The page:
In a nutshell

  • In total, the Executive Board’s expense claims increased by an additional 150 per cent (roughly 100,000 euros)
  • The key contributors: extra trips abroad in connection with the development of the university’s new long-term strategy and more taxi rides
  • In a report, Deloitte recommended changing the monitoring mechanism. This advice has since been adopted and implemented.
  • The Board exceeded the maximum amount set by the Association of Universities in the Netherlands (VSNU) for representation costs as of 2018. According to the university, this can be attributed in part to obligations ensuing from an existing employment agreement.

In the period 2013-2018, the total annual expenses claimed by EUR’s Executive Board averaged around 70,000 euros. In 2019, the three members of the board (at the time, Rector Magnificus Rutger Engels, Chair Kristel Baele (until 1 December) and Roelien Ritsema van Eck as the third board member) together claimed 177,000 euros in expenses. This is more than double the total amount claimed in the preceding year. University executives are allowed to claim expenses that are necessary in the context of their position.

It becomes clear from the figures published in the annual report that in 2019, domestic travel expenses, costs of representation and foreign travel expenses were all substantially higher than in preceding years. What’s more, total expenses exceeded the maximum prescribed by the Association of Universities in the Netherlands (VSNU) for representation costs – among other reasons due to stipulations in an existing contract. In its report, the auditor advised adapting the procedure for expense claim approvals.

While the Board did not want to give full access to all its receipts, the Secretary of the Executive Board Ann O’Brien was able to offer background information on and access to detailed specifications of the amounts.

Japan, China, the US

According to the Secretary, there are a number of reasons why claims saw such a stark peak in 2019. “In preparation for Erasmus University’s new long-term strategy, board members travelled abroad to visit various reputable universities and institutes. They also undertook trips in connection with the several partnership agreements and memorandums of understanding [in which the signatories set down their joint intentions, Eds.] with partner universities.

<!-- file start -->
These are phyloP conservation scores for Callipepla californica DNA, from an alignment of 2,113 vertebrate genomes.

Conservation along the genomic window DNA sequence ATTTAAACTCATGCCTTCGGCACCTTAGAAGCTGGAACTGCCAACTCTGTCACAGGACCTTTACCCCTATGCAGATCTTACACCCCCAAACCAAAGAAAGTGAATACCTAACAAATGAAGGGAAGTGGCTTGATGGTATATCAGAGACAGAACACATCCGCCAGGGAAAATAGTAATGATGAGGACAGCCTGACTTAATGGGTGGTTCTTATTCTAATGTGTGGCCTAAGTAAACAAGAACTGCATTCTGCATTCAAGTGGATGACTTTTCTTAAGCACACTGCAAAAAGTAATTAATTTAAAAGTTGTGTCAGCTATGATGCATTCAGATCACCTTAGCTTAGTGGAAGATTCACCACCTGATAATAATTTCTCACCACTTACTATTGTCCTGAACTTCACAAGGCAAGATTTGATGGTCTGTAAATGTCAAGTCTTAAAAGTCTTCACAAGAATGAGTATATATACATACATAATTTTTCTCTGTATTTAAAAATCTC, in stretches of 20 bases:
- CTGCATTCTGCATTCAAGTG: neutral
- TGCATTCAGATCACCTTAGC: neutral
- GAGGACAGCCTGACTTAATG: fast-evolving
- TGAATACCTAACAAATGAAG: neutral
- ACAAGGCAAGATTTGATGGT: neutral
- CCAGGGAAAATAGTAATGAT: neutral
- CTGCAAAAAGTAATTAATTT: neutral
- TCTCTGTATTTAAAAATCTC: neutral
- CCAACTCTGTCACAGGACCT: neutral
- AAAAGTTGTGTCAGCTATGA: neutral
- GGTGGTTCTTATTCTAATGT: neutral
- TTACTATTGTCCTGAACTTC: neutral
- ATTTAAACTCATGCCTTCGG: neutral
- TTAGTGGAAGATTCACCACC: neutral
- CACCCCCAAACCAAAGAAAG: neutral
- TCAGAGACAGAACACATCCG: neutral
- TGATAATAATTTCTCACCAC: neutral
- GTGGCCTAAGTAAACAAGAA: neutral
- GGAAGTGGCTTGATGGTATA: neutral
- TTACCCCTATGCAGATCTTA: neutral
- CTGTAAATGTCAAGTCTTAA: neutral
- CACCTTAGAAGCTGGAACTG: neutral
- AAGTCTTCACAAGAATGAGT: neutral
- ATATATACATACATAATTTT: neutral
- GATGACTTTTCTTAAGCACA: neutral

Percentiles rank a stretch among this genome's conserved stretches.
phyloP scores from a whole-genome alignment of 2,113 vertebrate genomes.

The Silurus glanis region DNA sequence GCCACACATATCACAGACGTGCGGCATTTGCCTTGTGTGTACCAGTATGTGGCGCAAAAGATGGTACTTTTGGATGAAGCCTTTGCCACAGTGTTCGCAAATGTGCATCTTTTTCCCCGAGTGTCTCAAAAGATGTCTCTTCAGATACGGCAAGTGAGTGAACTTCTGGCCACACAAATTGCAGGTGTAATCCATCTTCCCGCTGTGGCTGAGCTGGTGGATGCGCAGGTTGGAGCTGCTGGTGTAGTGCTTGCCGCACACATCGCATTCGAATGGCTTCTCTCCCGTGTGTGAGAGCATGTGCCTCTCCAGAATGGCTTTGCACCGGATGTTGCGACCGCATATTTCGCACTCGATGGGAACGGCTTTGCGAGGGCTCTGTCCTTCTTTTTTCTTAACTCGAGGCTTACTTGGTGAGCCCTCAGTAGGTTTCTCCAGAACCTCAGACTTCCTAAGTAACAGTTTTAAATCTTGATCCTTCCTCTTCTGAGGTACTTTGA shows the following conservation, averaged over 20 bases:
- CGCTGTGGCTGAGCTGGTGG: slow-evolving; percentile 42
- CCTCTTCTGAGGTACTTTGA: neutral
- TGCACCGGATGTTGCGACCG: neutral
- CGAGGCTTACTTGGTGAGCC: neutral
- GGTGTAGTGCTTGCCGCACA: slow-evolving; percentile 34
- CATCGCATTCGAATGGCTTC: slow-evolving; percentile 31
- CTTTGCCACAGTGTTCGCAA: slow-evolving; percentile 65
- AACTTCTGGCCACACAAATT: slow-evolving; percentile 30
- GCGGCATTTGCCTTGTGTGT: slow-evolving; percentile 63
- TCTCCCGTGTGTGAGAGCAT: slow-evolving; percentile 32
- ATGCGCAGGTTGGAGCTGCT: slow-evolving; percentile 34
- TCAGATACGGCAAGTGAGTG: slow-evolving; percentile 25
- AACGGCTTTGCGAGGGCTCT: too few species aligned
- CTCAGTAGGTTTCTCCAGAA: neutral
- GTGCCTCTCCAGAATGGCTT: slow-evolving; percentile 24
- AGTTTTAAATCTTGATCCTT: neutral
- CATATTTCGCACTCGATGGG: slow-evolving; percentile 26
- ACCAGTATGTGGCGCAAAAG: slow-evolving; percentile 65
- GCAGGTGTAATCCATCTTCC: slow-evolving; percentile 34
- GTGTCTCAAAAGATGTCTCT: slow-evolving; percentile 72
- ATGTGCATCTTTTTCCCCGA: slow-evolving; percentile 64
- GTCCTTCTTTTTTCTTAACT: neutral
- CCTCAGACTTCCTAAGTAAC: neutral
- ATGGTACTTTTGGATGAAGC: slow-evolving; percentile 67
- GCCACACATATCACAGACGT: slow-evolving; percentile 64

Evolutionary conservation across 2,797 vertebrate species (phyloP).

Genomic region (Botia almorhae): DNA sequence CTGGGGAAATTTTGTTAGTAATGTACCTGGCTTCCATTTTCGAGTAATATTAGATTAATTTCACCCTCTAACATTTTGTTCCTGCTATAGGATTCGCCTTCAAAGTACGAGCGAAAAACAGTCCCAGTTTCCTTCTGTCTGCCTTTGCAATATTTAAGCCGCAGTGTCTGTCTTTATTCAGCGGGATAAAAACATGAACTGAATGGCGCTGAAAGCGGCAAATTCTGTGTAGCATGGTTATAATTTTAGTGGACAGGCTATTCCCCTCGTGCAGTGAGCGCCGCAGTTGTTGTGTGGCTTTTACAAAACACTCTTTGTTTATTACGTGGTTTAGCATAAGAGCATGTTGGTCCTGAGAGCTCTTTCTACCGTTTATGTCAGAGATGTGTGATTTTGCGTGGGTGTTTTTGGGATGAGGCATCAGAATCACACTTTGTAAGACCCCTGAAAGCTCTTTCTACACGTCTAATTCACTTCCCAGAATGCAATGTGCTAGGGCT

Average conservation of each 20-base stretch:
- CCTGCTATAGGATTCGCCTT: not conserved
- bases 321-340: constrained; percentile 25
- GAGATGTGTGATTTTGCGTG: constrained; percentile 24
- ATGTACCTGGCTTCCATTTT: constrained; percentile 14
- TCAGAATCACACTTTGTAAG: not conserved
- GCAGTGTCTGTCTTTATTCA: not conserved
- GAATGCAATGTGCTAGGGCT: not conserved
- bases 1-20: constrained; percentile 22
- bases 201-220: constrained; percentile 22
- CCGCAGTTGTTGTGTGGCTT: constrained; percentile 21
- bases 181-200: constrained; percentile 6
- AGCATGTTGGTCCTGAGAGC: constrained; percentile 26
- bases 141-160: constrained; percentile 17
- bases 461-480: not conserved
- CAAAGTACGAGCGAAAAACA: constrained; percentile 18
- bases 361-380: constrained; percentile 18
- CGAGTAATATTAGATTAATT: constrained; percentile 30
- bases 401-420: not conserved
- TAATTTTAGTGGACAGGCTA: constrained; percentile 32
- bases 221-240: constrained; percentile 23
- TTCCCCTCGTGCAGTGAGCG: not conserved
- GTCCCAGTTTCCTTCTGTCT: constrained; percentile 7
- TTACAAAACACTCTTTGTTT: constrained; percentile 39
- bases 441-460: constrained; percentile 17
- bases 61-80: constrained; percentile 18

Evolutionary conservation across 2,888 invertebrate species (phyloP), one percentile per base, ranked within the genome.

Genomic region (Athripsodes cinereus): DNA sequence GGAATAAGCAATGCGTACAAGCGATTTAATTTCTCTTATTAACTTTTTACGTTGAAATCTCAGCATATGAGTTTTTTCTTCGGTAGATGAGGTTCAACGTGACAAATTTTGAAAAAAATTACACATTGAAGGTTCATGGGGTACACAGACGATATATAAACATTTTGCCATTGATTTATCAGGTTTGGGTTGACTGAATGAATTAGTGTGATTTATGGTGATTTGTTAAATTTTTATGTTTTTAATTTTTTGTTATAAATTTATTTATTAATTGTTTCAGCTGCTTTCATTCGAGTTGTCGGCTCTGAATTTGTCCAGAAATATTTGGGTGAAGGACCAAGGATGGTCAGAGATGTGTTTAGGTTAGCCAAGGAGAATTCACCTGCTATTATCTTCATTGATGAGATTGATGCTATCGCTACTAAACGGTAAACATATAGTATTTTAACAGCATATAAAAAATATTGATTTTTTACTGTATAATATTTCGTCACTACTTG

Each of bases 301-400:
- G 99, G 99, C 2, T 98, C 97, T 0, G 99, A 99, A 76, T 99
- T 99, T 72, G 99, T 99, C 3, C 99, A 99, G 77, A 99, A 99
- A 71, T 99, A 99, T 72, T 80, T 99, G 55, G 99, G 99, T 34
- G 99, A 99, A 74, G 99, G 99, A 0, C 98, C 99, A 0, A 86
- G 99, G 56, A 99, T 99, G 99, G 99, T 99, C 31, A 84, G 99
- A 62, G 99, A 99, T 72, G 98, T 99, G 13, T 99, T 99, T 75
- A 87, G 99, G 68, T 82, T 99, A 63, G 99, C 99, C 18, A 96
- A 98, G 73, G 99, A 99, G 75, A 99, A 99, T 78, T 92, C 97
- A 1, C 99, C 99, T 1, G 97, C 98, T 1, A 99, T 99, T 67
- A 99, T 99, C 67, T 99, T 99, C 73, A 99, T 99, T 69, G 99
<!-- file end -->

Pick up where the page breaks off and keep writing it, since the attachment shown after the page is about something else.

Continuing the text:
Among other destinations, the board members travelled to London, the United States, China and Japan. Together with several EUR colleagues, the rector travelled through the US on a tour past different ‘impact-driven’ universities, crossed over to London for the Rotterdam Arts and Science Lab (a collaboration with Codarts) and joined VSNU colleagues on a trip to Brussels.

Kristel Baele, the Chair of the Executive Board at the time, travelled with Mayor Aboutaleb to Shanghai to celebrate the 40th anniversary of the twinning of Rotterdam and the Chinese port. In Shanghai, Baele visited Jiao Tong University before travelling on to Japan. Ritsema van Eck participated in a tour of Hong Kong, Hangzhou and Shanghai together with representatives of various other Dutch universities.


In addition, the costs associated with domestic business trips were also higher than in previous years, among other things due to the fact that two of the three board members don’t live in Rotterdam itself. It becomes clear from the specifications supplied by the Board Secretary that the lion’s share of the close to 80,000 euros in domestic travel expenses were spent on taxi fare.

The taxis weren’t used for commuting since this isn’t allowed, emphasises O’Brien. The board members’ remuneration for commuting expenses is no different to that awarded to other staff members: 19 cents per kilometre. But: “What could be the case is that board members were brought home by taxi after a meeting elsewhere. One example would be a work-related meeting in the evening, after which the board member needs to be able to get home safely.” And if an administrator has to be dropped off at his or her home, the further he or she lives from Rotterdam the longer the ride will be.